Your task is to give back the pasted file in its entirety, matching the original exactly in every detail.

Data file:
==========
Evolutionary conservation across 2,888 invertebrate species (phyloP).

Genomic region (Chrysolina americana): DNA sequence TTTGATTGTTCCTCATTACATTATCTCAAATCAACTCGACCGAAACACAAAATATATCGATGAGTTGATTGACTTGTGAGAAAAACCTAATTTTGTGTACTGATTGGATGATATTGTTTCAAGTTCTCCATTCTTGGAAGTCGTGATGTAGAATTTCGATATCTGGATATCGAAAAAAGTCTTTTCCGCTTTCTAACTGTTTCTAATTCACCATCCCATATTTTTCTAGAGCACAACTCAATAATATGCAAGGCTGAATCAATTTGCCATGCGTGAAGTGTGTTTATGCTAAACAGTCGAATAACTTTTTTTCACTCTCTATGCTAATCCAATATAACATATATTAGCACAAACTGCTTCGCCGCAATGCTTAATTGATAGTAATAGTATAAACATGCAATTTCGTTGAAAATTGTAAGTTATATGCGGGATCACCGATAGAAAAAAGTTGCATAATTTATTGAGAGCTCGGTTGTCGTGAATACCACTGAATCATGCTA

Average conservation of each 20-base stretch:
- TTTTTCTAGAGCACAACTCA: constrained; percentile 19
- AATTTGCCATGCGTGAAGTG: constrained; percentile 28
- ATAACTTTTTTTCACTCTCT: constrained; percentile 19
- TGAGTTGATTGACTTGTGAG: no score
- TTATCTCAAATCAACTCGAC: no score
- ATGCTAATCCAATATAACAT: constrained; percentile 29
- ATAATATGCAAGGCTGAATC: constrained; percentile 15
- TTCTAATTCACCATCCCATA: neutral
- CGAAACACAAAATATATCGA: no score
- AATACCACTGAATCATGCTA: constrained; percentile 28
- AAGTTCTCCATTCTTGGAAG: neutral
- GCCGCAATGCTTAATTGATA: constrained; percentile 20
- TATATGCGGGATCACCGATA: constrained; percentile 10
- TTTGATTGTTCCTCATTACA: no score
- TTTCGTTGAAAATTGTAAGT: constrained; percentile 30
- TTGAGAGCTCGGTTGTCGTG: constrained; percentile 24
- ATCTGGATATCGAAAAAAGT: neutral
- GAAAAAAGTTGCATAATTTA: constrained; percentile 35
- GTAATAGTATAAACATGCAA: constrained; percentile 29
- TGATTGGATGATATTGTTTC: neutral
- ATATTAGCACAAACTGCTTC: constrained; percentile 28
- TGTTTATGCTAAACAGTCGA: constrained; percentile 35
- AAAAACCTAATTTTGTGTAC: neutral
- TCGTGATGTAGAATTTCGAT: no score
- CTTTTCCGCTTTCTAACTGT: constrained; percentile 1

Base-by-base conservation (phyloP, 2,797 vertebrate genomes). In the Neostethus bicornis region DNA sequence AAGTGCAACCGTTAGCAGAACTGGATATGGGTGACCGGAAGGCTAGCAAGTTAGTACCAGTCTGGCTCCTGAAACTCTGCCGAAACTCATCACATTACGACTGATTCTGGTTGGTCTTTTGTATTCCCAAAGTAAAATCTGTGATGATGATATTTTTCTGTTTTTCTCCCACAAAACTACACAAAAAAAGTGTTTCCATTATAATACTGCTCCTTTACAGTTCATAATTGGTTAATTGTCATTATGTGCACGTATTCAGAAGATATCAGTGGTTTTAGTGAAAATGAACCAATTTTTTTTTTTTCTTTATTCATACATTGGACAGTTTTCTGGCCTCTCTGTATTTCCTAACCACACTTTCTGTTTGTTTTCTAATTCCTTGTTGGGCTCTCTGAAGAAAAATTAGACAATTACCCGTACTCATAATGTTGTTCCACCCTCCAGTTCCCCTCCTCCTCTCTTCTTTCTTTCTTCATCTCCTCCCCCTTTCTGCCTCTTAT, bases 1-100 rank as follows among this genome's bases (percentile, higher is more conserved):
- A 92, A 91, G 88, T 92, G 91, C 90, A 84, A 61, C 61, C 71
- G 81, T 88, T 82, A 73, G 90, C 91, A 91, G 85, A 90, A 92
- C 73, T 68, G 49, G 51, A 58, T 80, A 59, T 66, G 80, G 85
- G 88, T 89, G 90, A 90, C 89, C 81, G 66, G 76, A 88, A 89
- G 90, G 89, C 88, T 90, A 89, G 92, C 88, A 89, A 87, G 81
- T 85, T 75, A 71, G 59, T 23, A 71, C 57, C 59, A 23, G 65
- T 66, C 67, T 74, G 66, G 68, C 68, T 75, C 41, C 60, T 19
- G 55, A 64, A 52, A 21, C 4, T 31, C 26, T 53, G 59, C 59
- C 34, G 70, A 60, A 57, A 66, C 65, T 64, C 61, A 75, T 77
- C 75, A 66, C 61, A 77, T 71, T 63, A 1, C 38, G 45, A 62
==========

Evolutionary conservation across 2,888 invertebrate species (phyloP).

Genomic region (Chrysolina americana): DNA sequence TTTGATTGTTCCTCATTACATTATCTCAAATCAACTCGACCGAAACACAAAATATATCGATGAGTTGATTGACTTGTGAGAAAAACCTAATTTTGTGTACTGATTGGATGATATTGTTTCAAGTTCTCCATTCTTGGAAGTCGTGATGTAGAATTTCGATATCTGGATATCGAAAAAAGTCTTTTCCGCTTTCTAACTGTTTCTAATTCACCATCCCATATTTTTCTAGAGCACAACTCAATAATATGCAAGGCTGAATCAATTTGCCATGCGTGAAGTGTGTTTATGCTAAACAGTCGAATAACTTTTTTTCACTCTCTATGCTAATCCAATATAACATATATTAGCACAAACTGCTTCGCCGCAATGCTTAATTGATAGTAATAGTATAAACATGCAATTTCGTTGAAAATTGTAAGTTATATGCGGGATCACCGATAGAAAAAAGTTGCATAATTTATTGAGAGCTCGGTTGTCGTGAATACCACTGAATCATGCTA

Average conservation of each 20-base stretch:
- TTTTTCTAGAGCACAACTCA: constrained; percentile 19
- AATTTGCCATGCGTGAAGTG: constrained; percentile 28
- ATAACTTTTTTTCACTCTCT: constrained; percentile 19
- TGAGTTGATTGACTTGTGAG: no score
- TTATCTCAAATCAACTCGAC: no score
- ATGCTAATCCAATATAACAT: constrained; percentile 29
- ATAATATGCAAGGCTGAATC: constrained; percentile 15
- TTCTAATTCACCATCCCATA: neutral
- CGAAACACAAAATATATCGA: no score
- AATACCACTGAATCATGCTA: constrained; percentile 28
- AAGTTCTCCATTCTTGGAAG: neutral
- GCCGCAATGCTTAATTGATA: constrained; percentile 20
- TATATGCGGGATCACCGATA: constrained; percentile 10
- TTTGATTGTTCCTCATTACA: no score
- TTTCGTTGAAAATTGTAAGT: constrained; percentile 30
- TTGAGAGCTCGGTTGTCGTG: constrained; percentile 24
- ATCTGGATATCGAAAAAAGT: neutral
- GAAAAAAGTTGCATAATTTA: constrained; percentile 35
- GTAATAGTATAAACATGCAA: constrained; percentile 29
- TGATTGGATGATATTGTTTC: neutral
- ATATTAGCACAAACTGCTTC: constrained; percentile 28
- TGTTTATGCTAAACAGTCGA: constrained; percentile 35
- AAAAACCTAATTTTGTGTAC: neutral
- TCGTGATGTAGAATTTCGAT: no score
- CTTTTCCGCTTTCTAACTGT: constrained; percentile 1

Base-by-base conservation (phyloP, 2,797 vertebrate genomes). In the Neostethus bicornis region DNA sequence AAGTGCAACCGTTAGCAGAACTGGATATGGGTGACCGGAAGGCTAGCAAGTTAGTACCAGTCTGGCTCCTGAAACTCTGCCGAAACTCATCACATTACGACTGATTCTGGTTGGTCTTTTGTATTCCCAAAGTAAAATCTGTGATGATGATATTTTTCTGTTTTTCTCCCACAAAACTACACAAAAAAAGTGTTTCCATTATAATACTGCTCCTTTACAGTTCATAATTGGTTAATTGTCATTATGTGCACGTATTCAGAAGATATCAGTGGTTTTAGTGAAAATGAACCAATTTTTTTTTTTTCTTTATTCATACATTGGACAGTTTTCTGGCCTCTCTGTATTTCCTAACCACACTTTCTGTTTGTTTTCTAATTCCTTGTTGGGCTCTCTGAAGAAAAATTAGACAATTACCCGTACTCATAATGTTGTTCCACCCTCCAGTTCCCCTCCTCCTCTCTTCTTTCTTTCTTCATCTCCTCCCCCTTTCTGCCTCTTAT, bases 1-100 rank as follows among this genome's bases (percentile, higher is more conserved):
- A 92, A 91, G 88, T 92, G 91, C 90, A 84, A 61, C 61, C 71
- G 81, T 88, T 82, A 73, G 90, C 91, A 91, G 85, A 90, A 92
- C 73, T 68, G 49, G 51, A 58, T 80, A 59, T 66, G 80, G 85
- G 88, T 89, G 90, A 90, C 89, C 81, G 66, G 76, A 88, A 89
- G 90, G 89, C 88, T 90, A 89, G 92, C 88, A 89, A 87, G 81
- T 85, T 75, A 71, G 59, T 23, A 71, C 57, C 59, A 23, G 65
- T 66, C 67, T 74, G 66, G 68, C 68, T 75, C 41, C 60, T 19
- G 55, A 64, A 52, A 21, C 4, T 31, C 26, T 53, G 59, C 59
- C 34, G 70, A 60, A 57, A 66, C 65, T 64, C 61, A 75, T 77
- C 75, A 66, C 61, A 77, T 71, T 63, A 1, C 38, G 45, A 62